Looking at one of the pictures showing the restoration process in 1995 (fig. 9) I had just another flash idea. Maybe the ducts were indeed sockets for removable scaffolds that could be assembled for some ritual performances (dance?), or other activities? We know of such scaffoldings mostly from iconography (to mention the San Bartolo mural, among many others). But then again – why go into all that trouble and line the shafts’ inner walls with thoroughly cut flat slabs? So the question remains.
So is there a genre of Maya towers? Surly enough – yes. But they are far from being homogenous both in shape and function. One can argue that the Caracol of Chichen Itza should be included in the lot – and perhaps it should (although it is too stout to fit the definition; so is Temple I at Tikal). Surely the “false temples” at Becan and Xpuhil would pass the criteria as well. The meaning of towers in general is quite a different matter. It contributes to a spohisticated concept of verticality in ancient Maya culture. But that’s another story.
And the initial question from the Facebook discussion remains unanswered…
Fig. 10. Palenque Tower in 1887 (Maudslay 1889-1902:26).
1989 Four Unique Free Standing „Towers” in the Chenes Archaeological Region, Cuadernos de Arquitectura Mesoamericana 11:17-24.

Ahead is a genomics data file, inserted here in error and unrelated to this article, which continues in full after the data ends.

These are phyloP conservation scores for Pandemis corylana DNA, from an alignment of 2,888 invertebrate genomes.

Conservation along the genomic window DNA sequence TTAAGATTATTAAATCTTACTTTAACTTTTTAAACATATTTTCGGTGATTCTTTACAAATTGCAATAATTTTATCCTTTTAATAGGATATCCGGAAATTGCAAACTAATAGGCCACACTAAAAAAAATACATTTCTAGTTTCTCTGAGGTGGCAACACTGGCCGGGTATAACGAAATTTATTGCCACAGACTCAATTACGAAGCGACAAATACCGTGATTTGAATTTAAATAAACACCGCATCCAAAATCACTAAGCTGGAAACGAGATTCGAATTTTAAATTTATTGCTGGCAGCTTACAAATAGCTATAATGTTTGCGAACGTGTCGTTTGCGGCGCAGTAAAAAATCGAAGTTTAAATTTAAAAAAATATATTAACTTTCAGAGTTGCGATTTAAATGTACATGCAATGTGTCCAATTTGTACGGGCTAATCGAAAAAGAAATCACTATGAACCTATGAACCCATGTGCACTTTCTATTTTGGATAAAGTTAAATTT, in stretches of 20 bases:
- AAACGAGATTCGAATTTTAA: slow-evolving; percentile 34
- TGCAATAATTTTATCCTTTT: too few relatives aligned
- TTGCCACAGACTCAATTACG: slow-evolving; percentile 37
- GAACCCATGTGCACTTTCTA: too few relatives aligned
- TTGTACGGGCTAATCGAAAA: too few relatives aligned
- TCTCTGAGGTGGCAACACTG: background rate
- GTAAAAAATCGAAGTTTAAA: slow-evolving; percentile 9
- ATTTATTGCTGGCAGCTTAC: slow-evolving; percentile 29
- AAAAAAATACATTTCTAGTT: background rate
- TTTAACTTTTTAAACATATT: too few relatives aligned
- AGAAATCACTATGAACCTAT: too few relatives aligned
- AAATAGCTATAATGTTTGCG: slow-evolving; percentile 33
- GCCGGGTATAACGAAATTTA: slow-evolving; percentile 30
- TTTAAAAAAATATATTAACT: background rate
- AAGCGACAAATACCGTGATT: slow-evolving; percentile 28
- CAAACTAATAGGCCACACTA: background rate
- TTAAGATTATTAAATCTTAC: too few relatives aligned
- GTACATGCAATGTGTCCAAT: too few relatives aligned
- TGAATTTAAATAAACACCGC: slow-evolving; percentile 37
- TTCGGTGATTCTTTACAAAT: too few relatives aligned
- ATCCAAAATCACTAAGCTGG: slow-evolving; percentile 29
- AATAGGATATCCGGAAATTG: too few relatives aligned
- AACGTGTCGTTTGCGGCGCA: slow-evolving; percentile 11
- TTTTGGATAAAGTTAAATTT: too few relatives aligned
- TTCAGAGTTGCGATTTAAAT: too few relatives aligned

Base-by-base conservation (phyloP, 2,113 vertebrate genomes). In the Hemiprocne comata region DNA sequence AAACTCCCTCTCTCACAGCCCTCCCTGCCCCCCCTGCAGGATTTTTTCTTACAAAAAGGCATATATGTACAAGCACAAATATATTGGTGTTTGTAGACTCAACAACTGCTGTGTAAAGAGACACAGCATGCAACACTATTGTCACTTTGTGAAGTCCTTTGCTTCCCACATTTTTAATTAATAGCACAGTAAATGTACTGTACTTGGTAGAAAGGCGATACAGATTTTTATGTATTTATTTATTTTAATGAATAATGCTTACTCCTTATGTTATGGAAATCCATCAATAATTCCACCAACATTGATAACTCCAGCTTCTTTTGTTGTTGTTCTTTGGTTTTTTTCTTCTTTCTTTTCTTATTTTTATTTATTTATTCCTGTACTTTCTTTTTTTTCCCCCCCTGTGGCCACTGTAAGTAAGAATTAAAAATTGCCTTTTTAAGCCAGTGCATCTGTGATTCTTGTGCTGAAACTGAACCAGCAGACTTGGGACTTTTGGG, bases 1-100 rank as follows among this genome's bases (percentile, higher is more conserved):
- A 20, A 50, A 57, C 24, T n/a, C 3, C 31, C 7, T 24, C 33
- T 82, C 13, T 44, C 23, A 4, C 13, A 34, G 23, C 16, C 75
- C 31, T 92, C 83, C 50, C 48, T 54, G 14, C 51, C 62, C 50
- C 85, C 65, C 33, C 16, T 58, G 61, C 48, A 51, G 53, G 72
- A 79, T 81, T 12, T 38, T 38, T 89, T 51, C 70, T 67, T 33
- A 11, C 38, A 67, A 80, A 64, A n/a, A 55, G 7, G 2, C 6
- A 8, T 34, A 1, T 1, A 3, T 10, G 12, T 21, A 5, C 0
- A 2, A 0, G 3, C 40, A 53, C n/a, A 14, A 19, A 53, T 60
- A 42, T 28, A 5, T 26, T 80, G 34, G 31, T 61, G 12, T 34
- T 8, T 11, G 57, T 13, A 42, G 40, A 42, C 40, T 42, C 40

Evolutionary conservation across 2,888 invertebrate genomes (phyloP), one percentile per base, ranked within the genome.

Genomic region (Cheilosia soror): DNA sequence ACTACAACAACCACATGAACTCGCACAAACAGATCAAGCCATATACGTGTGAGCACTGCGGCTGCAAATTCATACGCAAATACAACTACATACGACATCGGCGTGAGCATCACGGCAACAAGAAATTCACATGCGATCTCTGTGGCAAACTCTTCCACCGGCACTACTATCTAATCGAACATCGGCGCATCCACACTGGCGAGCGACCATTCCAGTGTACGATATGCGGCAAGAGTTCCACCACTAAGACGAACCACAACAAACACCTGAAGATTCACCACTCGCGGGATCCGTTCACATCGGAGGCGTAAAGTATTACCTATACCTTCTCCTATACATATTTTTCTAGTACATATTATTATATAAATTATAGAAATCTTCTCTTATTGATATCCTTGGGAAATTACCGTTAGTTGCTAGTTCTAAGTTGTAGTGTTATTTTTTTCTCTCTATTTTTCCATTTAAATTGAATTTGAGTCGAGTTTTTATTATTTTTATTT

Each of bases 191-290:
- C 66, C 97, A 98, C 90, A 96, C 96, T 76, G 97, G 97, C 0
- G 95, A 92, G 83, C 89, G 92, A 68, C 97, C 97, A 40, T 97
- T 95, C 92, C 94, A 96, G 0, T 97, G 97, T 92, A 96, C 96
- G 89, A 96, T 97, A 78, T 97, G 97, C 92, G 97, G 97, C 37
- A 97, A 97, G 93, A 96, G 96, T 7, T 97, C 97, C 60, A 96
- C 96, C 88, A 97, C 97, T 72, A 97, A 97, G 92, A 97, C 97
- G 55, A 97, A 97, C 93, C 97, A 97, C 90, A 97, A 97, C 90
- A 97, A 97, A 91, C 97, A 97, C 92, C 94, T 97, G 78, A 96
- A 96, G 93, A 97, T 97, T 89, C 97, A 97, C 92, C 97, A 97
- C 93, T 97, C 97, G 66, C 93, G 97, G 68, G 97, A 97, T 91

Andrews IV, E. W.
1968 Torre cílindrica de las Ruinas de Puerto Rico, Campeche, Boletin INAH 31:7-14.
2001 Skywatchers, Texas University Press, Austin.
1954 Ossuaries, cremation and secondary burials among the Maya of Chiapas, Mexico, Journal de la Société des Américanistes 43:123-136.
Heinle, E., Fritz Leonhardt
1989 Towers. A historical survey, Rizzoli, New York.
Higón Calvet, J., M. May Castillo
2011 La Torre de Puerto Rico, Campeche. Estudio de un caso único en la arquitectura maya, EGA. Expresion gráfica arquitectónica 18:130-139.
1895 Yukatekische Forschungen, Globus 18:248-282.
1889-1902 Biologia Centrali-Americana, vol. IV, plate 26, R.H. Porter and Dulau, London; after Harvard University Library HOLLIS electronic database, http://pds.lib.harvard.edu/pds/view/16771060?printThumbnails=no&action=jp2resize&op=j&imagesize=2400&pvHeight=1200&pvWidth=1200&n=362&rotation=0&bbx1=0&bby1=0&bbx2=130&bby2=83&jp2Res=0.25&pres=.125&jp2x=-1&jp2y=-1&maximum.x=10&maximum.y=9
Sánchez López A., Anaya J.
2006 Dzibilnocac y Tabasqueño: arqueología de la región Chenes, in XIX Simposio de Investigaciones Arqueológicas en Guatemala, Laporte, J., B. Arroyo, H. Mejía (eds), pp.838-855, Museo Nacional de Arqueología y Etnología, Guatemala.
Sharer, R., L. Traxler
2006 The Ancient Maya, 6th edition, Stanford.
1992 Las torres en la región de Chenes y el meridiano de Uxmal, Cuadernos de Arquitectura Mesoamericana 19:45-52.
Tiesler, V., A. Cucina
2007 New Perspectives on Human Sacrifice and Ritual Body Treatments in Ancient Maya Society, Springer.
Yesterday I stumbled upon the B&N page taking pre-orders for the second edition of a classic:
In 6 months I will put my hands on it, so expect some reviews by then!
Behind my Central European window it is snowing, so it seems like a good time to start writing about ancient Maya architecture and its beautiful tropical settings. I will try to keep it more or less steady in terms of new posts, but some irregular silent intervals can be expected, mostly because of the fieldwork, academic overburden, or simply lack of steam. Upon the first visit, a lecture of the About This Blog, Who am I, and Whom I Target sections is advised.
Soon to be more!